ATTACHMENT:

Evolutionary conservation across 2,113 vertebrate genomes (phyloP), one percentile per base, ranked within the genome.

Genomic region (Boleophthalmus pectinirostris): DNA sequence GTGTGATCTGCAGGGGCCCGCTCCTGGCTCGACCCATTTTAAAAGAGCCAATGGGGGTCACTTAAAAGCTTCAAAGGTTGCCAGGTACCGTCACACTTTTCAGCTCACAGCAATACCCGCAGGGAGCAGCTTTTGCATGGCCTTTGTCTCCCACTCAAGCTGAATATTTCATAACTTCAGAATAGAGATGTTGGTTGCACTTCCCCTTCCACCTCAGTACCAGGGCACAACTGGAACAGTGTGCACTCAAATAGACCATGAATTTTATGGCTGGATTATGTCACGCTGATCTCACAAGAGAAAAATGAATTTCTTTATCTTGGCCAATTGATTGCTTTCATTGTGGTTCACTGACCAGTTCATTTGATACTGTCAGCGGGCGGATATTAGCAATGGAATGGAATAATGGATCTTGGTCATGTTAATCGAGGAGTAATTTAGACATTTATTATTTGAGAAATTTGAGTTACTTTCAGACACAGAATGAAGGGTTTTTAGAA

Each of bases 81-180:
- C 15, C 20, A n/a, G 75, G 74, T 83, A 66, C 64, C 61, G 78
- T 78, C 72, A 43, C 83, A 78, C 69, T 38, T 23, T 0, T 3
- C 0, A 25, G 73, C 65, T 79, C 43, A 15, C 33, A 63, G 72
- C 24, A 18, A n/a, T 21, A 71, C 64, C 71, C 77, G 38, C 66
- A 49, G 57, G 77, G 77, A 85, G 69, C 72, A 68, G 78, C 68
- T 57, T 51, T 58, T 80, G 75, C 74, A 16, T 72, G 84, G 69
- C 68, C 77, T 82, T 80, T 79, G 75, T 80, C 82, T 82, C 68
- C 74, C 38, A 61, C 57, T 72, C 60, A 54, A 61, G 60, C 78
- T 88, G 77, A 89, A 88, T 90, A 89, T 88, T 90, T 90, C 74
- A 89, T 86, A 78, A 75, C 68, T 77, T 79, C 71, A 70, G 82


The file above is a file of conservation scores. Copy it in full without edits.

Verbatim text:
Evolutionary conservation across 2,113 vertebrate genomes (phyloP), one percentile per base, ranked within the genome.

Genomic region (Boleophthalmus pectinirostris): DNA sequence GTGTGATCTGCAGGGGCCCGCTCCTGGCTCGACCCATTTTAAAAGAGCCAATGGGGGTCACTTAAAAGCTTCAAAGGTTGCCAGGTACCGTCACACTTTTCAGCTCACAGCAATACCCGCAGGGAGCAGCTTTTGCATGGCCTTTGTCTCCCACTCAAGCTGAATATTTCATAACTTCAGAATAGAGATGTTGGTTGCACTTCCCCTTCCACCTCAGTACCAGGGCACAACTGGAACAGTGTGCACTCAAATAGACCATGAATTTTATGGCTGGATTATGTCACGCTGATCTCACAAGAGAAAAATGAATTTCTTTATCTTGGCCAATTGATTGCTTTCATTGTGGTTCACTGACCAGTTCATTTGATACTGTCAGCGGGCGGATATTAGCAATGGAATGGAATAATGGATCTTGGTCATGTTAATCGAGGAGTAATTTAGACATTTATTATTTGAGAAATTTGAGTTACTTTCAGACACAGAATGAAGGGTTTTTAGAA

Each of bases 81-180:
- C 15, C 20, A n/a, G 75, G 74, T 83, A 66, C 64, C 61, G 78
- T 78, C 72, A 43, C 83, A 78, C 69, T 38, T 23, T 0, T 3
- C 0, A 25, G 73, C 65, T 79, C 43, A 15, C 33, A 63, G 72
- C 24, A 18, A n/a, T 21, A 71, C 64, C 71, C 77, G 38, C 66
- A 49, G 57, G 77, G 77, A 85, G 69, C 72, A 68, G 78, C 68
- T 57, T 51, T 58, T 80, G 75, C 74, A 16, T 72, G 84, G 69
- C 68, C 77, T 82, T 80, T 79, G 75, T 80, C 82, T 82, C 68
- C 74, C 38, A 61, C 57, T 72, C 60, A 54, A 61, G 60, C 78
- T 88, G 77, A 89, A 88, T 90, A 89, T 88, T 90, T 90, C 74
- A 89, T 86, A 78, A 75, C 68, T 77, T 79, C 71, A 70, G 82